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%% Using Crons and Crontabs                           by David Tiberio %%
%%                                     dtiberio@libserv1.ic.sunysb.edu %%
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            Using Crons and Crontabs - by David Tiberio

        There may be a large number of you out there who, like me,
    either leave your computer on all the time or use it at a
    regular time on a daily basis. When this is the case, it is
    nice to have a crontab to perform tasks throughout any given
    day.

        For example, I have a terrible time getting ready for school.
    My clocks all tell different times, and sometimes when trying to
    turn them off in the morning I accidentally set the time a few
    minutes ahead. And I have 4 alarms! One is about 10 minutes
    ahead, my watch is 10 minutes ahead, another clock is 30 minutes
    ahead, and another is 40 minutes ahead. Although after this
    morning I think there may be a new record...

        Another problem I have is that on Monday, Wednesday, and
    Friday, I have to go to class at 8:20am, which on Tuesday and
    Thursday, I go to class at 8:30am. As luck would have it, I
    arrive early twice a week and barely make it three times a week.

        Now here is where my crontab comes in. My computer is on all
    night. Overnight, it performs operations that I feel are needed.
    For example, when I ran a BBS it used to backup my files, or
    download UUCP news from another BBS. But now it wakes me up in
    the morning. Every ten minutes it announces the time using the
    narrator.device. But on Monday, Wednesday, and Friday, I set it
    to announce the time ten minutes early, so at 8:00am it will
    announce that it is 8:10am, time to be at class. :)

        Another use is for it to remind me which books to take to
    class, or on weekends, to remind me that there are no classes.
    Same when classes are canceled. Since my loft is above my
    computer, I don't even have to get out of bed.

        At 2pm it reminds me that the bank closes in one hour. At
    4pm it reminds me that the post office closes soon. Although
    I do not go to each every day, I do go at least once a week,
    which makes it very useful.

        On Thursday nights at 7:55pm, time to put the TV on channel 5.
    Then at 8:55pm, time for channel 4. Once 11pm comes around, I
    am reminded to finish my homework. And at midnight, it reminds me
    to go to sleep. Also for the sake of security, I get reminded a
    few more times after that just so the point gets across.

        But there are other uses. Every morning at 6:01am, my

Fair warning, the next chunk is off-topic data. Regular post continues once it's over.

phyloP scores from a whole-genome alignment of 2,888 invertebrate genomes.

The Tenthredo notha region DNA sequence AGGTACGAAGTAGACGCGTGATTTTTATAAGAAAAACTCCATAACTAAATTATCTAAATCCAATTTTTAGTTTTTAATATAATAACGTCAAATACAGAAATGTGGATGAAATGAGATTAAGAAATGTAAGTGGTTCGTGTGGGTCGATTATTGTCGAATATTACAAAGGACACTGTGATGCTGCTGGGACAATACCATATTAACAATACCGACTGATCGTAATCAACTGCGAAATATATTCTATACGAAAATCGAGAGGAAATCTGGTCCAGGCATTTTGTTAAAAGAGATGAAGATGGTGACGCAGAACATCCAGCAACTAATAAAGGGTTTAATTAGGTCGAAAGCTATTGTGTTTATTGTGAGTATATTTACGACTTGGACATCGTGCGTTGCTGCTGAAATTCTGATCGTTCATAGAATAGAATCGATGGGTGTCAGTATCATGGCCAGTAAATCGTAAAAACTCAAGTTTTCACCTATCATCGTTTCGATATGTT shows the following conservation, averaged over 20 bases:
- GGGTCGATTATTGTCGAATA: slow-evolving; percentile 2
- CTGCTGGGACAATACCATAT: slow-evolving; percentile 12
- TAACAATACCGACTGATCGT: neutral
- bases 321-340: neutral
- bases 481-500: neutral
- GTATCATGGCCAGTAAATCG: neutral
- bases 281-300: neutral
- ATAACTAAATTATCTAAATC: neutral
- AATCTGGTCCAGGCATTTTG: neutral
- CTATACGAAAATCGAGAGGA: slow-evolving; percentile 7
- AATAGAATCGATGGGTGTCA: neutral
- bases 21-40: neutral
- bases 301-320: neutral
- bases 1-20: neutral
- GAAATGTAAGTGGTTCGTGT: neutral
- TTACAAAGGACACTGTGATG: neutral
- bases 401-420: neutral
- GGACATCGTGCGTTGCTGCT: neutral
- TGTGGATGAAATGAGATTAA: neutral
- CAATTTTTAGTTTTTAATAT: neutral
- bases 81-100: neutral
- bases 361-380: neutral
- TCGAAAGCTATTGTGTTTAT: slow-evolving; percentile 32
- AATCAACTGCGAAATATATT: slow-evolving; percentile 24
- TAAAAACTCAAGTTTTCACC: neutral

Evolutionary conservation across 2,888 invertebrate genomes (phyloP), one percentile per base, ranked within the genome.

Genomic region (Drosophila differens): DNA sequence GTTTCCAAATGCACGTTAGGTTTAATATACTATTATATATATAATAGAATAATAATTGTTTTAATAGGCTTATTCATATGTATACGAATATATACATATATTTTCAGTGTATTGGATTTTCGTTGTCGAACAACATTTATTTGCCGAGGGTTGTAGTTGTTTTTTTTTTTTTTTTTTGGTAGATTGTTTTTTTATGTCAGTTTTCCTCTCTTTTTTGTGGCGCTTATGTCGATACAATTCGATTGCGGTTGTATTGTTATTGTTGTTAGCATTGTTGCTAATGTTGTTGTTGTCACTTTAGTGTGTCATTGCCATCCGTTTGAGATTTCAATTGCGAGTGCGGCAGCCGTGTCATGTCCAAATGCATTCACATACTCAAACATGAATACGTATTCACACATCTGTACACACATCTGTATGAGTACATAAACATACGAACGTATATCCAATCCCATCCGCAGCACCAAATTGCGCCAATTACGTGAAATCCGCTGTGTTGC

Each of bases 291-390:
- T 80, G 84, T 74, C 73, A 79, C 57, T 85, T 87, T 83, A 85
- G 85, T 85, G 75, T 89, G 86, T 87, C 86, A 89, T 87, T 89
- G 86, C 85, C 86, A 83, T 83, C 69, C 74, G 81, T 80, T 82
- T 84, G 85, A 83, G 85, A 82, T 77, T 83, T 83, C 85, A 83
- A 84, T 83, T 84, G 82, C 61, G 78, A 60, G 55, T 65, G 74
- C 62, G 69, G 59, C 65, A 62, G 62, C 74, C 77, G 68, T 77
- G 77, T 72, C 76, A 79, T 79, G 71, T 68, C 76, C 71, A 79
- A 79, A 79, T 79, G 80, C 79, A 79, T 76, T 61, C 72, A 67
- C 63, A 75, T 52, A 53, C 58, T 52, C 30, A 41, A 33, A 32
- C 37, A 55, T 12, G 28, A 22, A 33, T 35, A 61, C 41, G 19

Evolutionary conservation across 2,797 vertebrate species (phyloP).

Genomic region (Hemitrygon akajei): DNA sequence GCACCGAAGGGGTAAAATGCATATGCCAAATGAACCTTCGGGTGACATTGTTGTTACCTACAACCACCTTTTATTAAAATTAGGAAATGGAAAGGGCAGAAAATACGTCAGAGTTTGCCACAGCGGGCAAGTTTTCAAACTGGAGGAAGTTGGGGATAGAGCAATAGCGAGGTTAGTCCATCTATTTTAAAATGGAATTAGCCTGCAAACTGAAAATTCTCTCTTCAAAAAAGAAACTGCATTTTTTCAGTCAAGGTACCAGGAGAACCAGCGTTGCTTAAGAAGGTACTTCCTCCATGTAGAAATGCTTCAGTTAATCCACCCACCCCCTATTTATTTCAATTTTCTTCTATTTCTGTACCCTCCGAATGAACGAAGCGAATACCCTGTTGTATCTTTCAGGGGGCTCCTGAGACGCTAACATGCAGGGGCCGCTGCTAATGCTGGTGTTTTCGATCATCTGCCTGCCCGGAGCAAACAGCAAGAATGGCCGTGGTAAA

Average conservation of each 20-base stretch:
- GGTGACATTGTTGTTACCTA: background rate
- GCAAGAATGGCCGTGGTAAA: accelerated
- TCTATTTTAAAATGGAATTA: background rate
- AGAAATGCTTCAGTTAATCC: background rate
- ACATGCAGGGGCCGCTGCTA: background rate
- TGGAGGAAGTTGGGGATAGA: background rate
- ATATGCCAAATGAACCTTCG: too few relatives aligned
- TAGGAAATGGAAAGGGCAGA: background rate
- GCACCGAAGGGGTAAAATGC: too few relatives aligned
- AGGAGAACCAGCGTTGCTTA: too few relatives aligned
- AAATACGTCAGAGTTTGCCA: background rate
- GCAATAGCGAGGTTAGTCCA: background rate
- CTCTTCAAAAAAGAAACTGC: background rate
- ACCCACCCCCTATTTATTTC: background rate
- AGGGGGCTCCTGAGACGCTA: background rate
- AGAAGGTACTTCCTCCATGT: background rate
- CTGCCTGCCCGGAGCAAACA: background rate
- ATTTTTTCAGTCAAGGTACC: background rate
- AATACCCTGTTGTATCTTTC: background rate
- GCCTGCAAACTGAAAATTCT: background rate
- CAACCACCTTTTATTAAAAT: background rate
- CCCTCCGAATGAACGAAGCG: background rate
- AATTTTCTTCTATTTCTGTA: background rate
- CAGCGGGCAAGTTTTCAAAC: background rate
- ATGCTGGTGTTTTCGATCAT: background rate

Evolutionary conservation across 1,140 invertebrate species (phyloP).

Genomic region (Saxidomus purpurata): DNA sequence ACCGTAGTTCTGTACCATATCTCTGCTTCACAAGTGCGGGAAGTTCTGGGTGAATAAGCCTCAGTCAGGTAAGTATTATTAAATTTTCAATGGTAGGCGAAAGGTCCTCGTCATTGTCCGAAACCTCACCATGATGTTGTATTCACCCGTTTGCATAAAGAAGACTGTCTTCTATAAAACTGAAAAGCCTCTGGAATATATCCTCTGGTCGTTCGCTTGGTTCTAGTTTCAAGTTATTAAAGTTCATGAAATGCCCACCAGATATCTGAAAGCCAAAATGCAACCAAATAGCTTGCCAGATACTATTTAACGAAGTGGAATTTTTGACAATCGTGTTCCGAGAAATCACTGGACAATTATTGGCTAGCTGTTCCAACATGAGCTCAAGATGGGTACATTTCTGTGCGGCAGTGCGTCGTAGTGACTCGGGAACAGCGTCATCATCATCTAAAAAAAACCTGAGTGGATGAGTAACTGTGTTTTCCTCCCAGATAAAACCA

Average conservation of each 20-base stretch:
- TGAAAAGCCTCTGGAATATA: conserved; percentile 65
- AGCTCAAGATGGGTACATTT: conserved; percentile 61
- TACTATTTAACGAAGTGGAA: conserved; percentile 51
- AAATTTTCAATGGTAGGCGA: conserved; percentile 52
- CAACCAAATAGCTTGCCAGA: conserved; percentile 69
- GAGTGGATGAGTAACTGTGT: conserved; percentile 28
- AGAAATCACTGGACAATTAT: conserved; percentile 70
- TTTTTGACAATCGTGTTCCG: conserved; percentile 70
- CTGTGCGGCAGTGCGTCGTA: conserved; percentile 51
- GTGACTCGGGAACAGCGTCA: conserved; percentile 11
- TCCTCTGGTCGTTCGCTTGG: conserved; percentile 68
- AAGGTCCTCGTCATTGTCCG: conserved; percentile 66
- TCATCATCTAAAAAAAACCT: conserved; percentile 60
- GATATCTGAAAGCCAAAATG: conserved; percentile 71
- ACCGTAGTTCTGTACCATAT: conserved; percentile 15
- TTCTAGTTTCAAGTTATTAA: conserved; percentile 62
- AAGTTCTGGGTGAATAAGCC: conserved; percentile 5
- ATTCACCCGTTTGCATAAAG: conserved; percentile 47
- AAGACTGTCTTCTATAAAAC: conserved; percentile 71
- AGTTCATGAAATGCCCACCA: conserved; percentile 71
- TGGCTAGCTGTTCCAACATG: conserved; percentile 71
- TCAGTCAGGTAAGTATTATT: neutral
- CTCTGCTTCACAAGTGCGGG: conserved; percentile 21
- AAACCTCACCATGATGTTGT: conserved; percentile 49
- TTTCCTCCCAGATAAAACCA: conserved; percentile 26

PhonePak Lineman is executed. This program must be running at all
    times in case someone calls, making it capable of answering the
    phone or accepting a FAX. If Lineman is not running (I may
    accidentally close the window, which I do often), it will be
    executed. If it is already running, it will not execute another
    copy.


        Here is a sample s:crontab file. Comments are followed by
    a # symbol.

#<min> <hour> <day> <month> <week_day> [<command>]
00 6  * * 2,4       say six ay em. time to wake up.
01 6  * * *         run sys:wbstartup/lineman
02 6  * * 1,2,3,4,5 execute s:wakeup-sequence
45 6  * * 0,6       c:hear -b 15000 xdh1:iff.8svx/goodvibrations.8svx

        At 00 minutes 6 hours, every day, every month, on the second
    and fourth days of the week, the system announces the current time.
    One minute later, my PhonePak is put online in the event that it
    was closed the day before. At 6:02am, a wakeup-sequence script is
    executed which ensures that I will wake up. And later at 6:45am,
    on weekends, it plays a few minutes of an audio sample off of my
    hard drive (nice song to wake to).


        The format for the crontab is simple:

    minutes hours date months weekdays commands

        MINUTES ranges from 00 to 59
        HOURS ranges from 0 to 23, 24 hour time
        DATE ranges from 1 to 31 (day of the month)
        MONTHS ranges from 1 to 12 (January to December)
        WEEKDAYS ranges from 0 to 6 (Sunday to Saturday)
        COMMANDS includes any standard CLI/Shell command and arguments


        Here are some more samples:

* * * * *           #every second
00 * * * *          #beginning of every hour
00 0,12 * * *       #beginning of hour at midnight and noon
00 1 3 7 *          #July 4th at 1:00am


        Good luck in using crontabs. In order to use them with your
    Amiga, you will need a cron reader, such as CyberCron, DCron, or
    TPTCron. Of the ones I have tested, I found Cybercron to be the
    most stable under Workbench 2.04.

        Check Fred Fish disks or look for these two files on Aminet.

CyberCron15.lha      os20/cli    78K+Schedule jobs at specific times.
TPTCron.lha          util/cli    32K*Executes jobs repeatedly at given 
                                     times


    David Tiberio
    dtiberio@libserv1.ic.sunysb.edu